Thrill-Seeker Heaven

By Costa Rica Tourism Board, Special for  USDR

Costa Rica’s diverse natural landscapes and terrain set the stage for coast to coast, action-packed adventures. Thanks to the country’s compact size, travelers looking for extreme adventures can participate in any and all adventures they wish without stressing over not having enough time to go from one activity to the next. As home to 5 percent of the world’s biodiversity, Costa Rica offers unforgettable experiences for travelers seeking to become one with  nature.

The following are the four must-do extreme adventures in Costa  Rica:

Canyoning in Costa Rica takes place in the areas of Turrialba, San Ramon, Miramar, La Fortuna and Rincon de la Vieja. Performed in small groups of up to 12 people accompanied by a guide, the activity includes walking, hiking, climbing and rappelling any or all of the six canyons available. This is a unique Costa Rican experience because the country’s tropical canyons and climate provide travelers the opportunity to explore landscapes with lush vegetation and breathtaking views of  waterfalls.

Mountain  Biking
With miles and miles of rocky trails and tough terrains, Costa Rica is perfect for all kinds of two-wheeled fun. The country’s most demanding routes take various days, allowing travelers to cross the country. The average length of a mountain biking trip is five to eight, or even 10 days. Travelers can choose from professional routes such as “La Ruta de los Conquistadores,” which lasts three days, or opt for a shorter route that combines mountain biking with walking, rafting and kayaking. If seeking to go completely off-road, travelers can also choose a route that does not touch pavement at any point, such as the one at Rincon de la Vieja, comprised of 24 to 31 miles of waterfalls and downhill  paths.

With mountainous terrain and unspoiled rainforests, trekking through Costa Rica’s rainforests is a one-of-a-kind experience. Unlike hiking, trekking is a lengthier activity, with the average route lasting three days. There are three popular trekking routes in Costa Rica.  The Savegre route, which consist of various trails connected through agricultural towns that offer facilities and activities, allows visitors to choose the points they want to explore. For the Kamuk route, comprised of five days of walking for a total of a week-long trip, travelers have to carry everything with them, including their own tent and food, as the route is off the beaten track. Another option for travelers interested in trekking is the Chirripo route, in Costa Rica’s tallest hill, but only after reaching out to the national park for a  permit.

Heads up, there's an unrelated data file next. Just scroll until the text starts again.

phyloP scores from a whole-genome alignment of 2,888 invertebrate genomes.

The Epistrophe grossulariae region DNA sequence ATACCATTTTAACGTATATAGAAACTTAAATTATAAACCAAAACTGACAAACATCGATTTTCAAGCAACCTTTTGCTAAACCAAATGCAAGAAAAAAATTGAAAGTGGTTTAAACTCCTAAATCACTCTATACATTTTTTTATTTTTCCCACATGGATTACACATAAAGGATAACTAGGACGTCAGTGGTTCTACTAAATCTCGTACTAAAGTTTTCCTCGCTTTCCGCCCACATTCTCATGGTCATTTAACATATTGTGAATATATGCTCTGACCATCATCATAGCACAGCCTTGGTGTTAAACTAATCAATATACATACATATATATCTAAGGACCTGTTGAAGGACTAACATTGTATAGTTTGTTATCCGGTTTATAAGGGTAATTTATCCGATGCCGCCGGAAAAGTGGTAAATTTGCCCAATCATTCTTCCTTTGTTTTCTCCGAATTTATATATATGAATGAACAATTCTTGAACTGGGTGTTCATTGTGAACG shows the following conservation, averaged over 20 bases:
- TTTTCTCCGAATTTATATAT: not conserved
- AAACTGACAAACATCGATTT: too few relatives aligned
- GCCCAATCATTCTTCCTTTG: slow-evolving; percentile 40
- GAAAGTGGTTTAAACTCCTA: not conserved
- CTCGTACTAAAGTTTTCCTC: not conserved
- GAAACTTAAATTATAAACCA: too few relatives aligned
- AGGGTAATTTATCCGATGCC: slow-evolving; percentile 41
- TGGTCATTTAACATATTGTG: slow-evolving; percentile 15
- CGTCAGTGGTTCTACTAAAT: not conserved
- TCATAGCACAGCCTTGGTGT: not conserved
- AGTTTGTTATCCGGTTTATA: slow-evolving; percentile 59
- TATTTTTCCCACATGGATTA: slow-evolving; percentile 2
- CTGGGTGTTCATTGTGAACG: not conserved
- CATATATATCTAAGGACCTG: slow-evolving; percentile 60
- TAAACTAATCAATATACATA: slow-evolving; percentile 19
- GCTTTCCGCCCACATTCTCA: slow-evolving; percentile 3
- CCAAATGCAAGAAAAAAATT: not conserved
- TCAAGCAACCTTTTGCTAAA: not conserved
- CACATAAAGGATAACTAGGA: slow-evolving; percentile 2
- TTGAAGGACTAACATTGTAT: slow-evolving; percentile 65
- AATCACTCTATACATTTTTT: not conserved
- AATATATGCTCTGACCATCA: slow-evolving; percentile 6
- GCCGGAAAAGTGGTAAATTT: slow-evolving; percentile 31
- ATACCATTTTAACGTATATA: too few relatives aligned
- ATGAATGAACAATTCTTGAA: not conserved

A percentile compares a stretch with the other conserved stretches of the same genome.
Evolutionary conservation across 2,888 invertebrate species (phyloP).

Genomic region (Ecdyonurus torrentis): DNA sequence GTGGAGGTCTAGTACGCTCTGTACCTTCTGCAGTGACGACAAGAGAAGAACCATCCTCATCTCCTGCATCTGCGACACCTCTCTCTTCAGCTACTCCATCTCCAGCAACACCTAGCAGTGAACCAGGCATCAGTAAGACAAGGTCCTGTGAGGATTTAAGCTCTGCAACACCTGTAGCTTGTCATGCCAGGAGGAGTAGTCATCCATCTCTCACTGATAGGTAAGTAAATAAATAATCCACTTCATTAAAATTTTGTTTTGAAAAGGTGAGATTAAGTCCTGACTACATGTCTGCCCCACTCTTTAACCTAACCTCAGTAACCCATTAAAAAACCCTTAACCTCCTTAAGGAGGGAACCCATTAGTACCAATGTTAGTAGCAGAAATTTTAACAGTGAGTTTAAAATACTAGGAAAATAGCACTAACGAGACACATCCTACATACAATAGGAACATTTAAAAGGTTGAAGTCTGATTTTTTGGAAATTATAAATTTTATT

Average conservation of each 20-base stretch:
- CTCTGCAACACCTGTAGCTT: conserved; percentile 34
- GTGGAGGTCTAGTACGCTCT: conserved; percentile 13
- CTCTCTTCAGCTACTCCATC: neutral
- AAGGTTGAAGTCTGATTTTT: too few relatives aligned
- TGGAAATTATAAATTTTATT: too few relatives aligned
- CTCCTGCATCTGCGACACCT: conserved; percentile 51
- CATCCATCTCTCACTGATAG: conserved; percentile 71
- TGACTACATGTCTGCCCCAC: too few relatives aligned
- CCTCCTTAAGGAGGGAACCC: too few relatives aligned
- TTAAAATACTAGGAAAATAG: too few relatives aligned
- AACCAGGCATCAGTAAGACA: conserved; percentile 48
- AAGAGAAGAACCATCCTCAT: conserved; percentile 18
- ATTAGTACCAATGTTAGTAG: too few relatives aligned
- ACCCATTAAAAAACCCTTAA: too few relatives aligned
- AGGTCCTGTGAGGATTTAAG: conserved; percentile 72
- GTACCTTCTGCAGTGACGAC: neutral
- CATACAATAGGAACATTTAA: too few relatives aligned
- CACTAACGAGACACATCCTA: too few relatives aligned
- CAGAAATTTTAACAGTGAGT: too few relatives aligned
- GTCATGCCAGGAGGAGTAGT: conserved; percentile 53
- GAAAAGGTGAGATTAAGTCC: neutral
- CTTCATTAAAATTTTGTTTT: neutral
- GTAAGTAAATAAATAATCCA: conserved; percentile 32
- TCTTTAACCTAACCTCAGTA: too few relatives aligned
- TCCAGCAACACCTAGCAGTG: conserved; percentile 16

Sea  Kayaking
For travelers interested in sea kayak camping, the four-day route at Golfo Dulce, where different species of whales and dolphins give birth and nurse their young throughout the year, is a must. The trip begins at Puerto Jimenez and leads travelers up the coast at a rate of 12 miles per day. On the second day of the trip, travelers cross from one side of the gulf to the other. Travelers can take a rest at the camp site in Piedras Blancas National Park, at the opposite side of Osa Peninsula. For this trip, travelers have to take all essentials in the kayak with them, including their tent. Another popular route for sea kayak camping is the beginning at Puerto Viejo de Sarapiqui, through Rio San Juan and ending at Barra del Colorado Wildlife  Refuge.